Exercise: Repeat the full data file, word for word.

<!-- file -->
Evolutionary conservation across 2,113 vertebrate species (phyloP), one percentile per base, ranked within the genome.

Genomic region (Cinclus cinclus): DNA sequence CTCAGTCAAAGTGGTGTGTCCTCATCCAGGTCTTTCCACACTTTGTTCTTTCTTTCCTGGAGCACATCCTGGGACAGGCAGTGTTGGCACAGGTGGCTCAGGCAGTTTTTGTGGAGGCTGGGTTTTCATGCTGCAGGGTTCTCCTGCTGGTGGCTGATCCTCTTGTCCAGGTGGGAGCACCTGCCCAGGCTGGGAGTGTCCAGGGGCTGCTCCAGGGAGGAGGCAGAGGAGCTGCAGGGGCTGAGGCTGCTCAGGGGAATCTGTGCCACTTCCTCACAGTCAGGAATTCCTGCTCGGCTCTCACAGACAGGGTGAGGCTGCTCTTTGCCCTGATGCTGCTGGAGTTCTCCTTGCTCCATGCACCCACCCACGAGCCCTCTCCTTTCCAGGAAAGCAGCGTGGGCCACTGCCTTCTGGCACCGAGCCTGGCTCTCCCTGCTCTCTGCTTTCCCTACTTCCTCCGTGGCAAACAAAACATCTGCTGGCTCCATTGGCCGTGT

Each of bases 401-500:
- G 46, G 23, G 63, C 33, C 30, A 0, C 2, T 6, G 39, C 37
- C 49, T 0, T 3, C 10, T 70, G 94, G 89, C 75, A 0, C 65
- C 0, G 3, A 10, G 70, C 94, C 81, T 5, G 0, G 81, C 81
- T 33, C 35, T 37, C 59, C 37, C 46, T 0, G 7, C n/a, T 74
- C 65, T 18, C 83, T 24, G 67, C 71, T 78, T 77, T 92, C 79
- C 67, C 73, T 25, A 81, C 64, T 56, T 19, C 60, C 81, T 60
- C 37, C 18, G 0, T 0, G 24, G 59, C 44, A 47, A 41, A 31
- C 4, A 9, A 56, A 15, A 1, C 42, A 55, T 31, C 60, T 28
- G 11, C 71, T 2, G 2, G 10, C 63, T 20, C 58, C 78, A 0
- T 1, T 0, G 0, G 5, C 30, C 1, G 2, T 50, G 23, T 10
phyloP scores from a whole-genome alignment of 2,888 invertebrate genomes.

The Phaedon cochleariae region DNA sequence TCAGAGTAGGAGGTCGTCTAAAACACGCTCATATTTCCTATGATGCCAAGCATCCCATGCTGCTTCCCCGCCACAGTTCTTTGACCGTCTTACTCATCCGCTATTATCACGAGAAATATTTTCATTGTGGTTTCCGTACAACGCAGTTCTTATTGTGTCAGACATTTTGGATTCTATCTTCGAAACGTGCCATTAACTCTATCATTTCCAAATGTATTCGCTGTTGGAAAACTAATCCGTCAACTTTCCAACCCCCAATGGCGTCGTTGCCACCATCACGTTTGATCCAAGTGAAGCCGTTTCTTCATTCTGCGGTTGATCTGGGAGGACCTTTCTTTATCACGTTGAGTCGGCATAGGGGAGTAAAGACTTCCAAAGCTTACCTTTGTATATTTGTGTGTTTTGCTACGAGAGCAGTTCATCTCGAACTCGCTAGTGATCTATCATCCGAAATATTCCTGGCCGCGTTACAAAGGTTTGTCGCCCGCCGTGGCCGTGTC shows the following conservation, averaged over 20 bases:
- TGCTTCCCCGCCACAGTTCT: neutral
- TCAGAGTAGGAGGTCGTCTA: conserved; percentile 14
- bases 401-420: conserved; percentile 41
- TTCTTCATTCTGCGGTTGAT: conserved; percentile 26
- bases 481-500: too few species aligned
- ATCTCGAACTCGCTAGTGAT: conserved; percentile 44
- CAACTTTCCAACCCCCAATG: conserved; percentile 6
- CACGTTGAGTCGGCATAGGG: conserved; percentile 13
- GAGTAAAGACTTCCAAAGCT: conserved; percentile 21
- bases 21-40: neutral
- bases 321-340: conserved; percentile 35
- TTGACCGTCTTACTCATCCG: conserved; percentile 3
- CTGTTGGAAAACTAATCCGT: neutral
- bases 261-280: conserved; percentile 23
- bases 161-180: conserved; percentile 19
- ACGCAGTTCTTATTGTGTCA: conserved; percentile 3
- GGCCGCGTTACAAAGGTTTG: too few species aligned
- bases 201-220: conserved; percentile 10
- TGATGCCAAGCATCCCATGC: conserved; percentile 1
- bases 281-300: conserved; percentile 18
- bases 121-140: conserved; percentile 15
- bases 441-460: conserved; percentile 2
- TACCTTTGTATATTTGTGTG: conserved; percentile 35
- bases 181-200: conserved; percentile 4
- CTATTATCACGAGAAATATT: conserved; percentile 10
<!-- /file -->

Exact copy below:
Evolutionary conservation across 2,113 vertebrate species (phyloP), one percentile per base, ranked within the genome.

Genomic region (Cinclus cinclus): DNA sequence CTCAGTCAAAGTGGTGTGTCCTCATCCAGGTCTTTCCACACTTTGTTCTTTCTTTCCTGGAGCACATCCTGGGACAGGCAGTGTTGGCACAGGTGGCTCAGGCAGTTTTTGTGGAGGCTGGGTTTTCATGCTGCAGGGTTCTCCTGCTGGTGGCTGATCCTCTTGTCCAGGTGGGAGCACCTGCCCAGGCTGGGAGTGTCCAGGGGCTGCTCCAGGGAGGAGGCAGAGGAGCTGCAGGGGCTGAGGCTGCTCAGGGGAATCTGTGCCACTTCCTCACAGTCAGGAATTCCTGCTCGGCTCTCACAGACAGGGTGAGGCTGCTCTTTGCCCTGATGCTGCTGGAGTTCTCCTTGCTCCATGCACCCACCCACGAGCCCTCTCCTTTCCAGGAAAGCAGCGTGGGCCACTGCCTTCTGGCACCGAGCCTGGCTCTCCCTGCTCTCTGCTTTCCCTACTTCCTCCGTGGCAAACAAAACATCTGCTGGCTCCATTGGCCGTGT

Each of bases 401-500:
- G 46, G 23, G 63, C 33, C 30, A 0, C 2, T 6, G 39, C 37
- C 49, T 0, T 3, C 10, T 70, G 94, G 89, C 75, A 0, C 65
- C 0, G 3, A 10, G 70, C 94, C 81, T 5, G 0, G 81, C 81
- T 33, C 35, T 37, C 59, C 37, C 46, T 0, G 7, C n/a, T 74
- C 65, T 18, C 83, T 24, G 67, C 71, T 78, T 77, T 92, C 79
- C 67, C 73, T 25, A 81, C 64, T 56, T 19, C 60, C 81, T 60
- C 37, C 18, G 0, T 0, G 24, G 59, C 44, A 47, A 41, A 31
- C 4, A 9, A 56, A 15, A 1, C 42, A 55, T 31, C 60, T 28
- G 11, C 71, T 2, G 2, G 10, C 63, T 20, C 58, C 78, A 0
- T 1, T 0, G 0, G 5, C 30, C 1, G 2, T 50, G 23, T 10
phyloP scores from a whole-genome alignment of 2,888 invertebrate genomes.

The Phaedon cochleariae region DNA sequence TCAGAGTAGGAGGTCGTCTAAAACACGCTCATATTTCCTATGATGCCAAGCATCCCATGCTGCTTCCCCGCCACAGTTCTTTGACCGTCTTACTCATCCGCTATTATCACGAGAAATATTTTCATTGTGGTTTCCGTACAACGCAGTTCTTATTGTGTCAGACATTTTGGATTCTATCTTCGAAACGTGCCATTAACTCTATCATTTCCAAATGTATTCGCTGTTGGAAAACTAATCCGTCAACTTTCCAACCCCCAATGGCGTCGTTGCCACCATCACGTTTGATCCAAGTGAAGCCGTTTCTTCATTCTGCGGTTGATCTGGGAGGACCTTTCTTTATCACGTTGAGTCGGCATAGGGGAGTAAAGACTTCCAAAGCTTACCTTTGTATATTTGTGTGTTTTGCTACGAGAGCAGTTCATCTCGAACTCGCTAGTGATCTATCATCCGAAATATTCCTGGCCGCGTTACAAAGGTTTGTCGCCCGCCGTGGCCGTGTC shows the following conservation, averaged over 20 bases:
- TGCTTCCCCGCCACAGTTCT: neutral
- TCAGAGTAGGAGGTCGTCTA: conserved; percentile 14
- bases 401-420: conserved; percentile 41
- TTCTTCATTCTGCGGTTGAT: conserved; percentile 26
- bases 481-500: too few species aligned
- ATCTCGAACTCGCTAGTGAT: conserved; percentile 44
- CAACTTTCCAACCCCCAATG: conserved; percentile 6
- CACGTTGAGTCGGCATAGGG: conserved; percentile 13
- GAGTAAAGACTTCCAAAGCT: conserved; percentile 21
- bases 21-40: neutral
- bases 321-340: conserved; percentile 35
- TTGACCGTCTTACTCATCCG: conserved; percentile 3
- CTGTTGGAAAACTAATCCGT: neutral
- bases 261-280: conserved; percentile 23
- bases 161-180: conserved; percentile 19
- ACGCAGTTCTTATTGTGTCA: conserved; percentile 3
- GGCCGCGTTACAAAGGTTTG: too few species aligned
- bases 201-220: conserved; percentile 10
- TGATGCCAAGCATCCCATGC: conserved; percentile 1
- bases 281-300: conserved; percentile 18
- bases 121-140: conserved; percentile 15
- bases 441-460: conserved; percentile 2
- TACCTTTGTATATTTGTGTG: conserved; percentile 35
- bases 181-200: conserved; percentile 4
- CTATTATCACGAGAAATATT: conserved; percentile 10